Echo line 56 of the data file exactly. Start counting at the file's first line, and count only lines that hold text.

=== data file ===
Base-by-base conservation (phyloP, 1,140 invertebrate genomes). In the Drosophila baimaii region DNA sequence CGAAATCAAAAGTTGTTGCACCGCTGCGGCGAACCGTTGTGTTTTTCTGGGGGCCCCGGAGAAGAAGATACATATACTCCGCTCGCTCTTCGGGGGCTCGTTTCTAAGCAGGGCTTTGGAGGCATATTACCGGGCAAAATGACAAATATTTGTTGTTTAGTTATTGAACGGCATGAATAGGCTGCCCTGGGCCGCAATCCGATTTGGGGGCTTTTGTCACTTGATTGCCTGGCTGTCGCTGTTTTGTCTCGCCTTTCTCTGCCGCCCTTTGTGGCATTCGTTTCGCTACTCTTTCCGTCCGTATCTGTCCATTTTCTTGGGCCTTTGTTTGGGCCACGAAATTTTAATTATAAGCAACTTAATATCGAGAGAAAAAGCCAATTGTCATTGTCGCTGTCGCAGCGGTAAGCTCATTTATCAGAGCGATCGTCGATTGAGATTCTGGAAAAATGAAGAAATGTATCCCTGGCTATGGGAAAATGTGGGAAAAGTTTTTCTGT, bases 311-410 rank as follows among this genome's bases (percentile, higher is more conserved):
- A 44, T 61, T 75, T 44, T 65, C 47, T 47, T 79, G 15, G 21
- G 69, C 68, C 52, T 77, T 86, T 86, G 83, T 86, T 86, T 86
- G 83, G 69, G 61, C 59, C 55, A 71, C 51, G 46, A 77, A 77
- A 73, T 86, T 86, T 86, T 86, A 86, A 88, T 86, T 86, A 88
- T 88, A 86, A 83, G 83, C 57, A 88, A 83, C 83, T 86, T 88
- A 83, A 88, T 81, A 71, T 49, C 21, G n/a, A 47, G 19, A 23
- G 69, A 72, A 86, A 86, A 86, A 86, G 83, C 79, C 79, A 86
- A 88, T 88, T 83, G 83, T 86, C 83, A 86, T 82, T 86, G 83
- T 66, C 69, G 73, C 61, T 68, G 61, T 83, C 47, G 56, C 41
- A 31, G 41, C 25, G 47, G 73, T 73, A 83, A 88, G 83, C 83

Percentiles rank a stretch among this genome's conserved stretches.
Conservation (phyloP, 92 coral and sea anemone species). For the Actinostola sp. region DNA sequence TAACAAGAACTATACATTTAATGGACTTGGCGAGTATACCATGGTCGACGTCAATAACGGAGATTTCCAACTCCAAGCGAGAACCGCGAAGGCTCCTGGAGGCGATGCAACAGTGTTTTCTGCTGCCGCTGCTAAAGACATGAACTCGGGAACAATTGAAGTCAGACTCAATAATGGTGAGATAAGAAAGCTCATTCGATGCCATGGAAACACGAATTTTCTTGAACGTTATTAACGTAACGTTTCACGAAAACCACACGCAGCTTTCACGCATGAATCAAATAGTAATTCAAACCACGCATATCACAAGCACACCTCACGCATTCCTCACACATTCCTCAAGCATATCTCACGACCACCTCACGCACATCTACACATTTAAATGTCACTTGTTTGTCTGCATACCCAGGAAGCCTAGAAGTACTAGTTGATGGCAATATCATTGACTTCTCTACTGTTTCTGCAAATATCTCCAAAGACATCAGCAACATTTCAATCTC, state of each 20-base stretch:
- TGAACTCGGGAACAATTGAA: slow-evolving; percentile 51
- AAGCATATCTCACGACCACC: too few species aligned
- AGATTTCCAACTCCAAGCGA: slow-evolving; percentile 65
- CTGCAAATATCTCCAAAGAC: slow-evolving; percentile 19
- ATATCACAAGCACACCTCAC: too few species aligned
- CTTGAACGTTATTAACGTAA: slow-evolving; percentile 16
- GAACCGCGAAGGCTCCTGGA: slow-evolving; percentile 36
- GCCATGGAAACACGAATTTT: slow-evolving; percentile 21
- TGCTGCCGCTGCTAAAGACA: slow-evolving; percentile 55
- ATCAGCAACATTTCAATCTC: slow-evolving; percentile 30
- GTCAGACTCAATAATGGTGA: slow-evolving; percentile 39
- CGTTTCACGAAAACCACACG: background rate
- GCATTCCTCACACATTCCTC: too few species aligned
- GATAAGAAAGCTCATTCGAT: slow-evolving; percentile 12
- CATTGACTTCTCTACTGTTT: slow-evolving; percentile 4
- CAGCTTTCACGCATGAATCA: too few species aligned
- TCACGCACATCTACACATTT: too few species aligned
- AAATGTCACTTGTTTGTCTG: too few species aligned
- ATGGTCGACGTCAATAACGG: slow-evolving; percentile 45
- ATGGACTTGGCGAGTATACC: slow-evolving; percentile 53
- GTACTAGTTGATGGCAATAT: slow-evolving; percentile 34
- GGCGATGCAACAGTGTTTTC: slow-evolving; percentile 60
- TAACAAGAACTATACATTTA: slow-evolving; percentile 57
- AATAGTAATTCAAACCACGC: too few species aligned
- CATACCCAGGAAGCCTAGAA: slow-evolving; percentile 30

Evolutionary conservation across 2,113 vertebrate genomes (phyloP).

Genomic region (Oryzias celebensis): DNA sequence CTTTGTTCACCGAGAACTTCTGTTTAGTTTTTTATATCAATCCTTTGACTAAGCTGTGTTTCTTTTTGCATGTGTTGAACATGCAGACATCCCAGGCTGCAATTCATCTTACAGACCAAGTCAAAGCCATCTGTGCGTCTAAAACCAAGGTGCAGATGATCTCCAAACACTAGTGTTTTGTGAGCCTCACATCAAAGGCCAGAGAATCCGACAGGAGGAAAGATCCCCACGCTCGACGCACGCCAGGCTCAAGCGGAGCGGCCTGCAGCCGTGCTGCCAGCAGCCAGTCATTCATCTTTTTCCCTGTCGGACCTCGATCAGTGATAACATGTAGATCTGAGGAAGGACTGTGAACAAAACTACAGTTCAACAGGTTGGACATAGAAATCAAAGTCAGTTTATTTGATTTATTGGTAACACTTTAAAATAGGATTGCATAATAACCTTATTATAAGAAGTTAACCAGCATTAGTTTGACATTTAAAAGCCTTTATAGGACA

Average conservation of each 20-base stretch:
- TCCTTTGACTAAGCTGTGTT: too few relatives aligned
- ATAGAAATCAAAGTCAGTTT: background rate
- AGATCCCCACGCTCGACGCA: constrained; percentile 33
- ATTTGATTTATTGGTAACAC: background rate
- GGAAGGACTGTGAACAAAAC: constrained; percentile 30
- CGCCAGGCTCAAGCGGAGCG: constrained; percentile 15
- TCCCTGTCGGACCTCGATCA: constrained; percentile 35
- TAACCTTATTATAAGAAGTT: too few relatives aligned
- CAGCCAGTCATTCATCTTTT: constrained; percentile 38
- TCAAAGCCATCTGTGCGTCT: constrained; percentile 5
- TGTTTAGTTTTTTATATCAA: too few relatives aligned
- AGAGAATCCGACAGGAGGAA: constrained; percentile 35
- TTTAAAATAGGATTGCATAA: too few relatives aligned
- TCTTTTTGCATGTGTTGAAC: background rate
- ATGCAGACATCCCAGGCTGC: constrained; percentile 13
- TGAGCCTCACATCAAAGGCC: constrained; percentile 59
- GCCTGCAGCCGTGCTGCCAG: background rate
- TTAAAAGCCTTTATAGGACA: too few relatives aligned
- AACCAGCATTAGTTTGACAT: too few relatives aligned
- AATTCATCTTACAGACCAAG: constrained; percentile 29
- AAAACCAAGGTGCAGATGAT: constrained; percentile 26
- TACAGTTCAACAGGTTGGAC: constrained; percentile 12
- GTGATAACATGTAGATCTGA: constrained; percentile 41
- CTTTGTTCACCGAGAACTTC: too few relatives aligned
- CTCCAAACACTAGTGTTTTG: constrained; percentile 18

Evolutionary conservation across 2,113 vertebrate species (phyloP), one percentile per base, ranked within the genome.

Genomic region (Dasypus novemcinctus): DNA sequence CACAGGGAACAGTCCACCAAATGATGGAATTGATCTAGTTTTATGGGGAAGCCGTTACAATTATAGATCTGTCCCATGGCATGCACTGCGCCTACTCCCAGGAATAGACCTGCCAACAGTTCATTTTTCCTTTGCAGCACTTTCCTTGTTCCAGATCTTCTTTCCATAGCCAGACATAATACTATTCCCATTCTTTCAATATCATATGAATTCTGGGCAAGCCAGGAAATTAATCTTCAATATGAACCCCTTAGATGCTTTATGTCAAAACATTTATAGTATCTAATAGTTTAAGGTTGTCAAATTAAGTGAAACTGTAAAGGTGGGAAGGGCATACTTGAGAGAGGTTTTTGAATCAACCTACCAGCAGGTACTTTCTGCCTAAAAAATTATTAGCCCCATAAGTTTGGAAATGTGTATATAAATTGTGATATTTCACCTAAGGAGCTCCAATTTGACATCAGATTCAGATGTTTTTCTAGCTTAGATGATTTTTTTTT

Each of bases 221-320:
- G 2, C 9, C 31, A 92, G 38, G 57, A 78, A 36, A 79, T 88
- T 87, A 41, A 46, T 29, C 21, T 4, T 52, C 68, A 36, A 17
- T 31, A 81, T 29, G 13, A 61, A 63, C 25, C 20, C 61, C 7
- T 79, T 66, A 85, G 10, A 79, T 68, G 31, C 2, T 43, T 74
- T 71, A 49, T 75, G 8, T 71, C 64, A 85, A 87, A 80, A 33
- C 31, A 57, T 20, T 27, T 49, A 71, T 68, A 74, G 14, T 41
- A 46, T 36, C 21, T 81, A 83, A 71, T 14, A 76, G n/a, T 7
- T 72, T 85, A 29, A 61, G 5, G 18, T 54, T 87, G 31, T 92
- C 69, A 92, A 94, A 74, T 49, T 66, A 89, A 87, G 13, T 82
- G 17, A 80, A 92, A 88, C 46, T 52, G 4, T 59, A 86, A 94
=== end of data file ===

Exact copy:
- ATGCAGACATCCCAGGCTGC: constrained; percentile 13